Precision farming technology company Raven Industries is being acquired by CNH Industrial. The deal shows the potential of agriculture-tech to change farming. It might mean more competition for Deere, too, although Deere investors should cheer the deal.

Raven (ticker: RAVN) shares are up 50% in midday trading, to $57.77. The stock closed on Friday at $38.62.

CNH Industries (CNHI) is paying $58 a share in cash. The fact that the stock is so near the deal price indicates investors expect that to be very close to the final offering and that the deal won’t run into any regulatory hurdles.

Raven makes equipment that helps farmers be more efficient by automatically controlling things such as tractor steering or fertilizer application from a sprayer. Farmers adopt technologies like those because it lowers costs and raises crop output. Famers have been adopting precision technologies for years, and Deere (DE) is among the leaders in the precision agriculture space.

Being part of CNH will give Raven a wider universe to sell into. “We are incredibly excited to collaborate in bringing our customers more integrated precision and autonomous solutions,” said CNH CEO Scott Wine in the company’s news release. “Together, our teams will create a stronger business for our employees, dealer network, and customers, enabling us to shape the future of agriculture, augment our world-leading sustainability credentials, and maximize our growth opportunities.”

Deere investors shouldn’t worry, though. Deere is a leader in its own right and farmers with Deere equipment tend to adopt Deere technology. What more, the valuation shows that precision agriculture is a growth business.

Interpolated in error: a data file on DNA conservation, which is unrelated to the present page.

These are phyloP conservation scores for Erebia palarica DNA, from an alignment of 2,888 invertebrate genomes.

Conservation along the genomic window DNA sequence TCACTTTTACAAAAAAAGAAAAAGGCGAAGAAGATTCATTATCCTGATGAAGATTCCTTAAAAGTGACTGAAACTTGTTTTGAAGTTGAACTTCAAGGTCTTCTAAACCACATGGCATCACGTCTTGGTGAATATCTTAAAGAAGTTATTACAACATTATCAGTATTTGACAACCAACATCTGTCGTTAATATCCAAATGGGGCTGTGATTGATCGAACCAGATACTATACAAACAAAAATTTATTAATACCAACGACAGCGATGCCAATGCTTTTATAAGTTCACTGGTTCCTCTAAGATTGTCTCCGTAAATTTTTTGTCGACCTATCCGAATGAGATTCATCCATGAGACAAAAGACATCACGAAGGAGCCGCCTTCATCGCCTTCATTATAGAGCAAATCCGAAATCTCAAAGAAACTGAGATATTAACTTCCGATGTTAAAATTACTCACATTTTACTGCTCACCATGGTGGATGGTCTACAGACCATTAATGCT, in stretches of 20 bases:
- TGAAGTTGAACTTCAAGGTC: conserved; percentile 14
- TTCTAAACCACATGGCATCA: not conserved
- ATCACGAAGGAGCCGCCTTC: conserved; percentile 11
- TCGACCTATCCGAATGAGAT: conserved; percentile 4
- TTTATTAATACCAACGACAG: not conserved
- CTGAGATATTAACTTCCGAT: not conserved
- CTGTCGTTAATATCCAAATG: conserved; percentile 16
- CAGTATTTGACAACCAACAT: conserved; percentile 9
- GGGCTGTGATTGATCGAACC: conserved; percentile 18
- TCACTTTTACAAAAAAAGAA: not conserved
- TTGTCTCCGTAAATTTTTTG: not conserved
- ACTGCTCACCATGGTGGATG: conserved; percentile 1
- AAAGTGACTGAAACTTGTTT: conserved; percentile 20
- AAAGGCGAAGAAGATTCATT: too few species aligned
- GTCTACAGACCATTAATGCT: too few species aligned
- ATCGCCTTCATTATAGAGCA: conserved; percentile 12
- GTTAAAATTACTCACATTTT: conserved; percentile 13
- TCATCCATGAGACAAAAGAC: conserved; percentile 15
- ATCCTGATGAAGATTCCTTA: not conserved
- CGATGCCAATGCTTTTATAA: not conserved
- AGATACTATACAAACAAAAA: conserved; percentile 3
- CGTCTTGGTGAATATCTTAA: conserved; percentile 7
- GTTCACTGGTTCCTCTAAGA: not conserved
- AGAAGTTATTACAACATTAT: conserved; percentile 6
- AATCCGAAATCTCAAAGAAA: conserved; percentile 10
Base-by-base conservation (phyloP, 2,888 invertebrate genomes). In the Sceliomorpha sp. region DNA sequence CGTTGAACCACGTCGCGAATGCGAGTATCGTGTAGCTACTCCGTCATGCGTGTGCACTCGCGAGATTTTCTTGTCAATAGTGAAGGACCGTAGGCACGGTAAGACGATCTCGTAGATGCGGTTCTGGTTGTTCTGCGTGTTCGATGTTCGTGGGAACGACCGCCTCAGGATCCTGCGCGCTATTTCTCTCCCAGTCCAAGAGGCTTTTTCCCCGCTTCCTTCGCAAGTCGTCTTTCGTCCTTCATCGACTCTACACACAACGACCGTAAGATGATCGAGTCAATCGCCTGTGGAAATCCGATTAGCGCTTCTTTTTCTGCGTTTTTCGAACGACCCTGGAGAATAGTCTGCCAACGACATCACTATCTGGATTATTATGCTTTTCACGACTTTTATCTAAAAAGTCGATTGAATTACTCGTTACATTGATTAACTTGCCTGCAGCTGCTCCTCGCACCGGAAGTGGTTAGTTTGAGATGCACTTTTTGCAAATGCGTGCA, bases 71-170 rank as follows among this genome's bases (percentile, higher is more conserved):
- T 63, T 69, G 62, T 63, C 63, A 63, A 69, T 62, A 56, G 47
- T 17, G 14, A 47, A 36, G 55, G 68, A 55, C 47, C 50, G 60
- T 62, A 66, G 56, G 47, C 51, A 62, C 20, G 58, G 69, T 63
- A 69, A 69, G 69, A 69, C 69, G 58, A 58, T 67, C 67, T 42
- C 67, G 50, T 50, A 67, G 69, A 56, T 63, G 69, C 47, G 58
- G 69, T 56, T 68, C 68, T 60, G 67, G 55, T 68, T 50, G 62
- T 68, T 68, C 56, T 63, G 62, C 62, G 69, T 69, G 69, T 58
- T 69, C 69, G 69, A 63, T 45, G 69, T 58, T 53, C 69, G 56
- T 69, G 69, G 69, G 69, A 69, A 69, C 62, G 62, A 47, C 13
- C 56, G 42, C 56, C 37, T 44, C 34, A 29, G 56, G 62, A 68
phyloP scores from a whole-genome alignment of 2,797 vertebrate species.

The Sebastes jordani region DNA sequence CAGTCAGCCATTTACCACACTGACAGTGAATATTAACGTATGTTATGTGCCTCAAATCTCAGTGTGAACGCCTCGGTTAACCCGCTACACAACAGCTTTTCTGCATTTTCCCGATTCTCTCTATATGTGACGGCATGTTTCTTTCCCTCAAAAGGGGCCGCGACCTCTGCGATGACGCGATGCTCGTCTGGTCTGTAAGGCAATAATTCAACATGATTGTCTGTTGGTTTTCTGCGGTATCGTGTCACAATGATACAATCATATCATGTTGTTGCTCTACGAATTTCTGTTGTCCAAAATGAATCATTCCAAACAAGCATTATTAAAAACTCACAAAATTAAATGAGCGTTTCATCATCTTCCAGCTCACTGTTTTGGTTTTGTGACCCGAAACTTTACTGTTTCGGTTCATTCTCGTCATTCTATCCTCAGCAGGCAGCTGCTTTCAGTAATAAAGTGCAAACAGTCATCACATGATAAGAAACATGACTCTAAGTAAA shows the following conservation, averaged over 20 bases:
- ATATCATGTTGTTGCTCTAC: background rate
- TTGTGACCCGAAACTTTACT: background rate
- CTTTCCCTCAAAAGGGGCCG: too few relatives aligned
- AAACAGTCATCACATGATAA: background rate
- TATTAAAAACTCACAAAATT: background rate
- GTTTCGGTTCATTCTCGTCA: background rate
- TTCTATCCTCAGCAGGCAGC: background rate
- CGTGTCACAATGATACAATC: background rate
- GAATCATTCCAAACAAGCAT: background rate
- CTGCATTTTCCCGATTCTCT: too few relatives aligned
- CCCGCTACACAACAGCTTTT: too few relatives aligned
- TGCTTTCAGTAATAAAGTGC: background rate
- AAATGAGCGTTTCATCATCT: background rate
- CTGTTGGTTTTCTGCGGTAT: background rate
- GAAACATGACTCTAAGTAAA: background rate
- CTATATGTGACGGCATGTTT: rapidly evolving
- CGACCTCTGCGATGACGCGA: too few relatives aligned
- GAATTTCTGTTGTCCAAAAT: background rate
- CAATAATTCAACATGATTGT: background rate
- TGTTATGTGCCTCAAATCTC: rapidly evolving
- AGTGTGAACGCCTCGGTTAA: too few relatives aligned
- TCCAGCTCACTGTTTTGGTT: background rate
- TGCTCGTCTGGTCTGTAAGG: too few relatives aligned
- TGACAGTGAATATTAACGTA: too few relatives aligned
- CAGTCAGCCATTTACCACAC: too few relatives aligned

“The transaction underscores the importance of developing and integrating precision/AI/autonomous technologies while also serving as a reminder of [Deere’s] differentiated technology suite and the impact it has on the company’s competitive position,” wrote Baird analyst Mig Dobre in a Monday report. He points out that CNH is paying a lot for Raven despite only half of its sales coming from precision agriculture equipment. He views Deere as the precision-ag leader.

CHH is paying about 50 times estimated 2021 earnings for Raven. CNH trades for about 15 times estimated 2021 earnings. Deere trades for about 17 times estimated 2021 earnings. The S&P 500 trades for about 22 times estimated 2021 earnings.

Deere, and CNH, won’t suddenly trade for 50 times earnings. Precision agriculture is only a portion of the business and CNH is also basing its price on some cost and revenue synergies common when a big firm buys a smaller firm. Still, the purchase shows there is more growth for precision agriculture.

Investors seem to feel that way. Deere stock is up 2.2% in midday trading. The S&P 500 and Dow Jones Industrial Average, for comparison, are up 1.2% and 1.7%, respectively.

Wall Street deserves some credit Monday as well. Three analysts covered Raven. All three rated the shares a Buy. The average analyst price target coming into Monday was about $51 a share. The entire company is being bought for $58. The take out price is a premium to that, but all the analysts seemed to recognize the potential before the deal came.

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